OK. So it’s out in the open. Semi-official. George Osborne wants an EU referendum. Clarke, Clegg and Cable must be choking on their pasties.
The first thing to note is the reported reason why Osborne wants an EU referendum. It’s not because he believes in it (although he may). It’s because Osborne, ever the tactician, is worried about UKIP. And this is a remarkable success for UKIP. Not only did we scare the daylights out of the old parties in the 2009 euro-elections — we’ve now pressured the Tories into buying one of our key policies. For those who say that a fourth (or third) party can’t influence policy, this may be a wake-up call. Yes we can. And we just did. On the great issue of our time.
And not just the Tories. This issue has a lot of traction with voters. Just as with the promise years ago of a €uro referendum, the two big parties will now start to out-bid each other. If the Tories promise one, Labour can’t be left behind.
But before we break out the champagne, there are a few questions to answer.
Can we believe them? Or put it the other way around, can they ever convince the electorate to trust them again? We had Dave’s 2007 “Cast Iron Guarantee” of a Lisbon Referendum. And we know the excuses off by heart. “There’s no point in a referendum after it’s been ratified”. Oh yes there is. Harold Wilson, God bless him, set the precedent with his post-facto referendum in 1975. The only EU referendum we ever had was after the event, so please don’t tell us we can’t have one. “Our coalition partners won’t let us”. But if the Tories make a credible promise, they may not need coalition partners. “We can’t have a referendum in the middle of a €uro crisis”. Oh yes we can. That’s exactly the time to have it. If we were to have it later when the situation had calmed down (though it probably won’t), the urgency would have gone out of the issue.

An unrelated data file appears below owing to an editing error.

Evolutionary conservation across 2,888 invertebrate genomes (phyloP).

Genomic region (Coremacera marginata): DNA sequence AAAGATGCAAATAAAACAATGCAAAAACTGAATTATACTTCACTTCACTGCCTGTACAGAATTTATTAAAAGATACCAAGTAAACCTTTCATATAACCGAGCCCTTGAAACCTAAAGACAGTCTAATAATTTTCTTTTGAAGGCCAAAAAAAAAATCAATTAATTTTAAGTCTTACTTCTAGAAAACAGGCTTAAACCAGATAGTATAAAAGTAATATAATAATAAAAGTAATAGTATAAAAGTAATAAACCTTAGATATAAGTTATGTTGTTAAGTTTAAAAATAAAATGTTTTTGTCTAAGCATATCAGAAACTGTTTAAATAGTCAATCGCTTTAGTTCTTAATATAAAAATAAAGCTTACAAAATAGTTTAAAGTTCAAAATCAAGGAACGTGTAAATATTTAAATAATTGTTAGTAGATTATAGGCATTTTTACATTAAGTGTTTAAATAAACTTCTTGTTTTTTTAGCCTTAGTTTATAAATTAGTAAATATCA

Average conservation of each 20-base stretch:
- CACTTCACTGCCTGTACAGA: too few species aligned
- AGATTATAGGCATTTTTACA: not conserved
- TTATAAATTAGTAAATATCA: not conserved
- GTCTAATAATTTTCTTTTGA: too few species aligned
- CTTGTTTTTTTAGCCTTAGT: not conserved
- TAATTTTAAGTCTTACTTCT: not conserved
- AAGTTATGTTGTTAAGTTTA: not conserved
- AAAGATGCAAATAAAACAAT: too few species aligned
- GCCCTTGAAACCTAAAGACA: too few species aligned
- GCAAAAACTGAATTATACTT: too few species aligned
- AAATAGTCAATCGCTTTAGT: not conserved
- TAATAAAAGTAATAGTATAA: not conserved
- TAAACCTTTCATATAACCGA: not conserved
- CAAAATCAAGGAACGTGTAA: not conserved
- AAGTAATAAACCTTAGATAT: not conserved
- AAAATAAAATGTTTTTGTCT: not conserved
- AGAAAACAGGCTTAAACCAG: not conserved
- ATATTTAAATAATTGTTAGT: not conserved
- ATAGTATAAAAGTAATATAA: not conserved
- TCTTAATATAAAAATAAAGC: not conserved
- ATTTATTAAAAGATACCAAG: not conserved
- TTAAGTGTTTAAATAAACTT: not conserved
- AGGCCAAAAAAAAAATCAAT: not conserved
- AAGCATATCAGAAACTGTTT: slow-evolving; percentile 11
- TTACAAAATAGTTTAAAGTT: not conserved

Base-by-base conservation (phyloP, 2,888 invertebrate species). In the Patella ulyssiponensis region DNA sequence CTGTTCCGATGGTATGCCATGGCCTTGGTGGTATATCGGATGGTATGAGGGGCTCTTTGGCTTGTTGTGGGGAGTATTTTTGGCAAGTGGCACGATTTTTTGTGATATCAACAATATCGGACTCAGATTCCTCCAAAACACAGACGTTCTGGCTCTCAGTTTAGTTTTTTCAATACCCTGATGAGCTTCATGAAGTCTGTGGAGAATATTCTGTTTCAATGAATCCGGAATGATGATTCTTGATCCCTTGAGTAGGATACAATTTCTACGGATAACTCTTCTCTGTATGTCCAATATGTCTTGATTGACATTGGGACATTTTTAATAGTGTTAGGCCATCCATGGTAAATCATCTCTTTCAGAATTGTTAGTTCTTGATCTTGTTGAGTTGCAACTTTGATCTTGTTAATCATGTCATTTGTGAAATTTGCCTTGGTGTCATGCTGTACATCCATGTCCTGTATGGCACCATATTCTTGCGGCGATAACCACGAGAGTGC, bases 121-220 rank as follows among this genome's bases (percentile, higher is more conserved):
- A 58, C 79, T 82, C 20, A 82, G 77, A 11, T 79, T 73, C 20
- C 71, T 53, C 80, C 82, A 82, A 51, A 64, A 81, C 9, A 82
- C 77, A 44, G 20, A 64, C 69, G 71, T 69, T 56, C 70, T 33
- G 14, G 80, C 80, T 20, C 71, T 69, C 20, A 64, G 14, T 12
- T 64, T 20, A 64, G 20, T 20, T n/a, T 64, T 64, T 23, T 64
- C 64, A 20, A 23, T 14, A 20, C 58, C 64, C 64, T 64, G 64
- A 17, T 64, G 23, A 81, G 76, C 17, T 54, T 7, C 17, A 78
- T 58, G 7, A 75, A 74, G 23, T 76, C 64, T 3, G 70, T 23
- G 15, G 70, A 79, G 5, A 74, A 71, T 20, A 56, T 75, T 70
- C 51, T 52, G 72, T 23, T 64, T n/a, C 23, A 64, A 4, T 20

What is the question? It seems that Osborne wants not an In/Out referendum, but an “authority to negotiate” referendum. “Do you authorise the government to renegotiate our relationship with Brussels?”. But why bother to ask the question? They can do that without a referendum — but they show little sign of doing so. The “authority to negotiate” question seems designed to leave the maximum wriggle-room. Again, Harold Wilson set the precedent. He proudly offered to renegotiate the terms set by Edward Heath a couple of years earlier. Then he came back and sought approval in the referendum for his changes — but the changes were nugatory. A couple of minor cosmetic details that meant nothing in the medium term. Pure smoke and mirrors.
How will the Tory Party campaign in the referendum? Bear in mind that this is the party which has exiled sceptics to the back-benches. Good men like Douglas Carswell, who has signed up to Better Off Out know they will never get promotion under Cameron’s leadership. It would be very curious for a governing party to propose a referendum, and then call for a NO vote. But they did so on AV, and I wouldn’t be sure they might not do it again.
So Osborne’s move is excellent news, and a triumph for UKIP. But there’s a long road ahead. It’s way too early for UKIP to declare victory and go home.